My greatest challenge was another game you can still play on the web. We’d developed a ‘linear scenario’ game on project management for non-project-managers, and they liked it so much they then asked for a game to accompany it. But we’d already accomplished the learning! Still, we did it. I made the game about just managing to cope with missing data, scope creep, and other PM issues, so engineers could a) understand why they should be glad there were project managers, and b) that they shouldn’t be jerks to work with.
Biggest failure that I recollect was a team brought together by a publisher to work with the lead author on a wildly successful book series. There was a movie script writer who’d become a game designer, and me, and a very creative team. However, we had a real problem with the SME, who couldn’t get over the idea that the ‘game’ had to develop the concept without getting mired in the boring details of particular tools. We would get progress, and then generate a great concept, and we’d be reined back in to “but where’s the tool simulation”? Unfortunately, the SME had ultimate control, not the creative team, and the continuing back and forth ultimately doomed the project.
Q3. When determining game play is avoiding violence an issue? Q4. Is accounting for gender an issue when creating games?
I answered these two questions together; I don’t shy away from controversy, and believe that you use the design that works for the audience and the learning objective. I believe education trumps censorship. I argued many years ago (when Doom was the GTA of the day) that you could get meaningful learning experiences out of the worst of the shoot-em-ups. Not that I’d advocate it. Same with gender. Figure out what’s needed.
As a caveat, I don’t believe in gratuitous violence, sex, or gender issues, (Why is sex more taboo than violence? I don’t get it.) but I believe you need to address them when relevant in context. In ways that glorify people, not violence or intolerance.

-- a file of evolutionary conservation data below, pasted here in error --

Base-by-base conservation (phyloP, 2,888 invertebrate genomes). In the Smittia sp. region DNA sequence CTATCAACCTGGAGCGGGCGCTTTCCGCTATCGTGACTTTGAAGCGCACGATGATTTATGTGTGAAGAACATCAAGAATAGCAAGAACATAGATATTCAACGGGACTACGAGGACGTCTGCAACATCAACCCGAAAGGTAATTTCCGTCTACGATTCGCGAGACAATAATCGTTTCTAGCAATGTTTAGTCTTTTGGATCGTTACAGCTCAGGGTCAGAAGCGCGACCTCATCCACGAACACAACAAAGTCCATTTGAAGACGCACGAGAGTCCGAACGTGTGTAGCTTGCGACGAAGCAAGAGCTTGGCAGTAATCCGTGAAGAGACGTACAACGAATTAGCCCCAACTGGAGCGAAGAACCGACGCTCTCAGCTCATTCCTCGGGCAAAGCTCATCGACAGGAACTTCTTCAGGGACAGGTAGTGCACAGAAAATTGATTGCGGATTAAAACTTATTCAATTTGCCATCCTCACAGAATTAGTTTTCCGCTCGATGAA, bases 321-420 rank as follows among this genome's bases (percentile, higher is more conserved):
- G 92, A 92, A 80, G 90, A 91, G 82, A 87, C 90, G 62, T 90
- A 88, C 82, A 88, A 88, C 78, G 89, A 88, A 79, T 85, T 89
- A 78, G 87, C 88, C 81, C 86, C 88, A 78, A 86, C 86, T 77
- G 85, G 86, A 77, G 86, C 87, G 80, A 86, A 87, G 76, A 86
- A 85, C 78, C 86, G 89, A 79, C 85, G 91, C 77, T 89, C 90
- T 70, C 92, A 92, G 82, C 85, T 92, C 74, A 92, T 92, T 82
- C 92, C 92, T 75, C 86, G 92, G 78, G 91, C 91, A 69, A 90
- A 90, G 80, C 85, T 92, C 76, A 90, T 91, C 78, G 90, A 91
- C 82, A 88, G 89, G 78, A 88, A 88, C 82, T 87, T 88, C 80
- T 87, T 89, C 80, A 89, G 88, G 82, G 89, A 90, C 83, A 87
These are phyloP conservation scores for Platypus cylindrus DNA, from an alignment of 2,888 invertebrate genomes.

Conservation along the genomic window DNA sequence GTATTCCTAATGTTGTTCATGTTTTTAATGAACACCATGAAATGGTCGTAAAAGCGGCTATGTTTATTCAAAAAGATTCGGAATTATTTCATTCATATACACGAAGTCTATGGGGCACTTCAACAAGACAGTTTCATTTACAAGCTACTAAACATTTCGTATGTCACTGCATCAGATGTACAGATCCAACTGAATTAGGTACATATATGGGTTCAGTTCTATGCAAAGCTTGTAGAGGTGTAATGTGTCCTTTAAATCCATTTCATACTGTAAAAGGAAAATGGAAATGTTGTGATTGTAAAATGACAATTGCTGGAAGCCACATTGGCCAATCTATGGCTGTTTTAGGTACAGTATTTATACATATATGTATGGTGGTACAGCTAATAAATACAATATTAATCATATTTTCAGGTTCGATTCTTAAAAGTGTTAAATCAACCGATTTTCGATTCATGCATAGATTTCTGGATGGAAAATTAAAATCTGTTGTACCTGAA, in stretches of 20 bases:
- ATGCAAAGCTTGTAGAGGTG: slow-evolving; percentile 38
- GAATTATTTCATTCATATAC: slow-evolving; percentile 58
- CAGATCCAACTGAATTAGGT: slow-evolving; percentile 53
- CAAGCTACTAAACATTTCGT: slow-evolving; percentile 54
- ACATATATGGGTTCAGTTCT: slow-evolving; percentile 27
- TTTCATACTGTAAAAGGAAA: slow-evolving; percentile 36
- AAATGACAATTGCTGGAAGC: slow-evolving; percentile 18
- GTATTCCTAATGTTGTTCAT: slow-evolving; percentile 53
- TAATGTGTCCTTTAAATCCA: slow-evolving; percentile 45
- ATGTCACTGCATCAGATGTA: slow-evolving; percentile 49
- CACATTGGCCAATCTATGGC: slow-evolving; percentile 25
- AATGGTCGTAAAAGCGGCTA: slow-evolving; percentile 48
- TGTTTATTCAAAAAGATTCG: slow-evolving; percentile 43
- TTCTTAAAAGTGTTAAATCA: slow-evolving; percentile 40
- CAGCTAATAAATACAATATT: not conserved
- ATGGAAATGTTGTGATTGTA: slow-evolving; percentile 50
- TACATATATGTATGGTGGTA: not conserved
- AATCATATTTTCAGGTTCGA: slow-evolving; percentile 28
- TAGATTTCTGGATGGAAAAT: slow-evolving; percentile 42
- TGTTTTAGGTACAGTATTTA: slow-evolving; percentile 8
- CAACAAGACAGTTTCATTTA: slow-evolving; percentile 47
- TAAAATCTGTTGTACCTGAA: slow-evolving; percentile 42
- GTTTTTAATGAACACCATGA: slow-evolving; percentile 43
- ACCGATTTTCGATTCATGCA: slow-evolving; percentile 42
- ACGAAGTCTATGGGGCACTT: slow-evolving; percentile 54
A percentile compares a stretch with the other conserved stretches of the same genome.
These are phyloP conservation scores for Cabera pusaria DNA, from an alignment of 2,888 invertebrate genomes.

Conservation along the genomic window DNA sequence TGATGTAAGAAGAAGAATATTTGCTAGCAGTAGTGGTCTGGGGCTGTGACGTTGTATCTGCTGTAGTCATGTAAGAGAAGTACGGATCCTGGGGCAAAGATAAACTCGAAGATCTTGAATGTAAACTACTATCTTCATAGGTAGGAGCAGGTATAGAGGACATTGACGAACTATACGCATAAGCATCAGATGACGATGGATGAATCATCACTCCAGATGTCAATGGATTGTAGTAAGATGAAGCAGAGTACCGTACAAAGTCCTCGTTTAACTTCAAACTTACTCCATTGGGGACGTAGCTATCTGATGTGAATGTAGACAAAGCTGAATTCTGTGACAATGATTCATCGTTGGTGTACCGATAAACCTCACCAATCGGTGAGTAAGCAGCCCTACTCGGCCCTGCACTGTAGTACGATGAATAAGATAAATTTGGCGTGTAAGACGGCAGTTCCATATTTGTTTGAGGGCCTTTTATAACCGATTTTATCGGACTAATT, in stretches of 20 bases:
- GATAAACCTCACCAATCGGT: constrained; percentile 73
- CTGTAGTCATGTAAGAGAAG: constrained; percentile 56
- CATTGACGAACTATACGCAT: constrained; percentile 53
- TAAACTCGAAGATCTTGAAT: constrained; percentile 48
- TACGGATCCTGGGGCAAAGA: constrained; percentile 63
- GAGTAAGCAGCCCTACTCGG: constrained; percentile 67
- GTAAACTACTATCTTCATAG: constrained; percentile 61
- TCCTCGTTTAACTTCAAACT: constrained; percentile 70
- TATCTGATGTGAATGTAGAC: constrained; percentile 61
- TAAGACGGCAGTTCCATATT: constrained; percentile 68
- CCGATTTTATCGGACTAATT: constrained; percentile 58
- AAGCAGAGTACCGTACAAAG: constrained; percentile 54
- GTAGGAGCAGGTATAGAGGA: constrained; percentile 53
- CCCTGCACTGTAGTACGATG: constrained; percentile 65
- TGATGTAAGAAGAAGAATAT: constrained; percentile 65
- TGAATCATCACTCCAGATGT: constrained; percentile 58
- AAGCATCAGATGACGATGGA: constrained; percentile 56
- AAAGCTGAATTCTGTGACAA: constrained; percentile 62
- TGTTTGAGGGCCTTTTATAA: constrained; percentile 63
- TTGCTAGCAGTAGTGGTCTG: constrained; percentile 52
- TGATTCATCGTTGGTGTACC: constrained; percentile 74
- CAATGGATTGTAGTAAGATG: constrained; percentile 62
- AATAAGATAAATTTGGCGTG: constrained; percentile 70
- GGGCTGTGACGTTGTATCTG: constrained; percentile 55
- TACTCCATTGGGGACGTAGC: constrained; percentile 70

Q5. How did you develop your creation process?
I went from ad h0c at the start to trying to find the best grounding for process possible. Even as an undergrad I had received a background in learning, but as a grad student I pursued it with a vengeance (I looked at cognitive, behavioral, constructivist, ID, social, even machine learning looking for insight). At the time, the HCI field was also looking at what made engaging experiences, and I pursued that too. The real integration happened when I looked systematically at design and creative processes: what worked and what didn’t. Using the learning design process as a framework (since folks don’t tend to adopt new processes whole-cloth, but tend to modify their existing ones), I worked out what specifically was needed in addition to make the process work for (learning) game design.
Q6. How do you work? Individually? As a team? If so, how do you develop a team?
Euphemistically, I work however anyone wants. I seldom really do individual, however, because I have no graphic design skills to speak of (much to my dismay, but a person’s got to know their limitations, to paraphrase the great sage Harry Calahan). Also, I strongly believe you should source the full suite of talent a game design needs: writing, audio, graphic, programming, UI, learning design, etc. Naturally, in the real world, you do the best you can (“oh, I can do a good enough job of writing, and you can probably do a good enough job of audio as well as the programming”).
Q7. Is there a recipe for success in this industry? If so what is it and what would you say your biggest lesson has been so far?
My short answer is two-fold. I immodestly think that you really have to understand the alignment between effective practice and engaging experience (there’re lots of bad examples that show why you can’t just shove game and instructional designers into a room and expect anything good). Second, you have to know how to work and play well with others. Game design is a team sport.
And finally, you really, really, have to develop your creative side. As I tell my workshop attendees: I’ve got bad news, you have a big job ahead of you; if you’re going to do good serious game design, you’re going to have to play more games, go to more amusement parks, read more novels, watch more movies. It’s a big ask, I know, an onerous task, but hey, you’re professionals. But you also have to be willing to take risks. Much to m’lady’s dismay, I argue that I continue to have to crack bad jokes as practice to find out what works (that’s my story, and I’m sticking with it).
If you can get a handle on these three elements: understanding the alignment, able to convince people to work with you on it, and push the envelope, I reckon you can succeed. What do you reckon?